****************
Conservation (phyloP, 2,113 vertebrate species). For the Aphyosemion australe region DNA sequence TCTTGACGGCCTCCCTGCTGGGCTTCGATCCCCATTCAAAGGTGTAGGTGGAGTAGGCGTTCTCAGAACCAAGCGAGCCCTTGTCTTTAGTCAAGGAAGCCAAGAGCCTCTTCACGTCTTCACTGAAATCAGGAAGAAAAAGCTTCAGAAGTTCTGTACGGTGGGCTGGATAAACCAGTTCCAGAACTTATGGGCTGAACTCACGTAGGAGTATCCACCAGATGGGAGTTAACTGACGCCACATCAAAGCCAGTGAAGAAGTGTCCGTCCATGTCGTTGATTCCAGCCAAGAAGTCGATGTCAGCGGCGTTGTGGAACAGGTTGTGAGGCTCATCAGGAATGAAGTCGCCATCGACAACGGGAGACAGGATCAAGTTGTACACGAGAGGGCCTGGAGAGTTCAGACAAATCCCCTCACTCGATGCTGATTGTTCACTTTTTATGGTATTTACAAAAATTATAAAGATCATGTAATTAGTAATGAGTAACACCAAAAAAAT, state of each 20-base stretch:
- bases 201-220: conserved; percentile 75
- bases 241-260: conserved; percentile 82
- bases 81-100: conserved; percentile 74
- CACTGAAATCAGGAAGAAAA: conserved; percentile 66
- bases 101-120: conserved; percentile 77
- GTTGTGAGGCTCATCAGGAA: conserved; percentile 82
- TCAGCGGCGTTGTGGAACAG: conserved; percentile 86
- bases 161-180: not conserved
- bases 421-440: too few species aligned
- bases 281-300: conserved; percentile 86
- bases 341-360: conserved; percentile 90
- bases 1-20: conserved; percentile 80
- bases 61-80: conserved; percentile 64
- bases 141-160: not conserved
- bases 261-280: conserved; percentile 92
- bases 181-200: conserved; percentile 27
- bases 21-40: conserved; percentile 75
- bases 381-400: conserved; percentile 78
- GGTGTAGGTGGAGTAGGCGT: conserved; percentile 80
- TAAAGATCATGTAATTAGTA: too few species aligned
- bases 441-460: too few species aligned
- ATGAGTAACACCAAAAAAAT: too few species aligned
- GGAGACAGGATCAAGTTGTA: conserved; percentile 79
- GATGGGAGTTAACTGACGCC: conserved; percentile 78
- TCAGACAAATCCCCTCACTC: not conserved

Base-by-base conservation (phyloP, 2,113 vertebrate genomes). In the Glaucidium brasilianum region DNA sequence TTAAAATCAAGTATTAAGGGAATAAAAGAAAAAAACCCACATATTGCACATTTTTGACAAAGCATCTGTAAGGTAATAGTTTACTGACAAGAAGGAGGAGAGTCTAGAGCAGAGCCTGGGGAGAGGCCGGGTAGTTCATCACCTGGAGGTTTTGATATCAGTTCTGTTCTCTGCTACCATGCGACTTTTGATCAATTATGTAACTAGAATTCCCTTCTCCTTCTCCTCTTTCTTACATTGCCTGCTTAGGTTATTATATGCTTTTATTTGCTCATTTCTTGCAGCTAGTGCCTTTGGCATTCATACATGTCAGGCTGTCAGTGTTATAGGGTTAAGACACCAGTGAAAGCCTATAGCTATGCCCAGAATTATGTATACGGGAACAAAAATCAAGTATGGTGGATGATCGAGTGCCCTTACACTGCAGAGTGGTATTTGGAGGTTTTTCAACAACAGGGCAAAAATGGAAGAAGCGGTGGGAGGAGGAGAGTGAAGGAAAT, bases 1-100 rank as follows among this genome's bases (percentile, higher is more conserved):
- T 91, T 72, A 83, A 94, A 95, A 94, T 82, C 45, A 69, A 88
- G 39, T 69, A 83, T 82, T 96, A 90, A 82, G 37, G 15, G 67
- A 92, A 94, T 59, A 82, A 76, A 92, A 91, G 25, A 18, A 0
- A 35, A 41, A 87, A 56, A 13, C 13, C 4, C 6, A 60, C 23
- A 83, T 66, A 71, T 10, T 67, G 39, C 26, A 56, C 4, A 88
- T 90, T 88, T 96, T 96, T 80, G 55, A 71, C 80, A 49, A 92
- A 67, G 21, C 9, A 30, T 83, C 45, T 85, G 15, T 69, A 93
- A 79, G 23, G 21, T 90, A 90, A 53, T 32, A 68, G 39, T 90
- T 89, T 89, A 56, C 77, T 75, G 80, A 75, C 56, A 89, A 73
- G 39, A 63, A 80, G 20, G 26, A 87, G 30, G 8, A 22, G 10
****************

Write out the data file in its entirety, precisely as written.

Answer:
Conservation (phyloP, 2,113 vertebrate species). For the Aphyosemion australe region DNA sequence TCTTGACGGCCTCCCTGCTGGGCTTCGATCCCCATTCAAAGGTGTAGGTGGAGTAGGCGTTCTCAGAACCAAGCGAGCCCTTGTCTTTAGTCAAGGAAGCCAAGAGCCTCTTCACGTCTTCACTGAAATCAGGAAGAAAAAGCTTCAGAAGTTCTGTACGGTGGGCTGGATAAACCAGTTCCAGAACTTATGGGCTGAACTCACGTAGGAGTATCCACCAGATGGGAGTTAACTGACGCCACATCAAAGCCAGTGAAGAAGTGTCCGTCCATGTCGTTGATTCCAGCCAAGAAGTCGATGTCAGCGGCGTTGTGGAACAGGTTGTGAGGCTCATCAGGAATGAAGTCGCCATCGACAACGGGAGACAGGATCAAGTTGTACACGAGAGGGCCTGGAGAGTTCAGACAAATCCCCTCACTCGATGCTGATTGTTCACTTTTTATGGTATTTACAAAAATTATAAAGATCATGTAATTAGTAATGAGTAACACCAAAAAAAT, state of each 20-base stretch:
- bases 201-220: conserved; percentile 75
- bases 241-260: conserved; percentile 82
- bases 81-100: conserved; percentile 74
- CACTGAAATCAGGAAGAAAA: conserved; percentile 66
- bases 101-120: conserved; percentile 77
- GTTGTGAGGCTCATCAGGAA: conserved; percentile 82
- TCAGCGGCGTTGTGGAACAG: conserved; percentile 86
- bases 161-180: not conserved
- bases 421-440: too few species aligned
- bases 281-300: conserved; percentile 86
- bases 341-360: conserved; percentile 90
- bases 1-20: conserved; percentile 80
- bases 61-80: conserved; percentile 64
- bases 141-160: not conserved
- bases 261-280: conserved; percentile 92
- bases 181-200: conserved; percentile 27
- bases 21-40: conserved; percentile 75
- bases 381-400: conserved; percentile 78
- GGTGTAGGTGGAGTAGGCGT: conserved; percentile 80
- TAAAGATCATGTAATTAGTA: too few species aligned
- bases 441-460: too few species aligned
- ATGAGTAACACCAAAAAAAT: too few species aligned
- GGAGACAGGATCAAGTTGTA: conserved; percentile 79
- GATGGGAGTTAACTGACGCC: conserved; percentile 78
- TCAGACAAATCCCCTCACTC: not conserved

Base-by-base conservation (phyloP, 2,113 vertebrate genomes). In the Glaucidium brasilianum region DNA sequence TTAAAATCAAGTATTAAGGGAATAAAAGAAAAAAACCCACATATTGCACATTTTTGACAAAGCATCTGTAAGGTAATAGTTTACTGACAAGAAGGAGGAGAGTCTAGAGCAGAGCCTGGGGAGAGGCCGGGTAGTTCATCACCTGGAGGTTTTGATATCAGTTCTGTTCTCTGCTACCATGCGACTTTTGATCAATTATGTAACTAGAATTCCCTTCTCCTTCTCCTCTTTCTTACATTGCCTGCTTAGGTTATTATATGCTTTTATTTGCTCATTTCTTGCAGCTAGTGCCTTTGGCATTCATACATGTCAGGCTGTCAGTGTTATAGGGTTAAGACACCAGTGAAAGCCTATAGCTATGCCCAGAATTATGTATACGGGAACAAAAATCAAGTATGGTGGATGATCGAGTGCCCTTACACTGCAGAGTGGTATTTGGAGGTTTTTCAACAACAGGGCAAAAATGGAAGAAGCGGTGGGAGGAGGAGAGTGAAGGAAAT, bases 1-100 rank as follows among this genome's bases (percentile, higher is more conserved):
- T 91, T 72, A 83, A 94, A 95, A 94, T 82, C 45, A 69, A 88
- G 39, T 69, A 83, T 82, T 96, A 90, A 82, G 37, G 15, G 67
- A 92, A 94, T 59, A 82, A 76, A 92, A 91, G 25, A 18, A 0
- A 35, A 41, A 87, A 56, A 13, C 13, C 4, C 6, A 60, C 23
- A 83, T 66, A 71, T 10, T 67, G 39, C 26, A 56, C 4, A 88
- T 90, T 88, T 96, T 96, T 80, G 55, A 71, C 80, A 49, A 92
- A 67, G 21, C 9, A 30, T 83, C 45, T 85, G 15, T 69, A 93
- A 79, G 23, G 21, T 90, A 90, A 53, T 32, A 68, G 39, T 90
- T 89, T 89, A 56, C 77, T 75, G 80, A 75, C 56, A 89, A 73
- G 39, A 63, A 80, G 20, G 26, A 87, G 30, G 8, A 22, G 10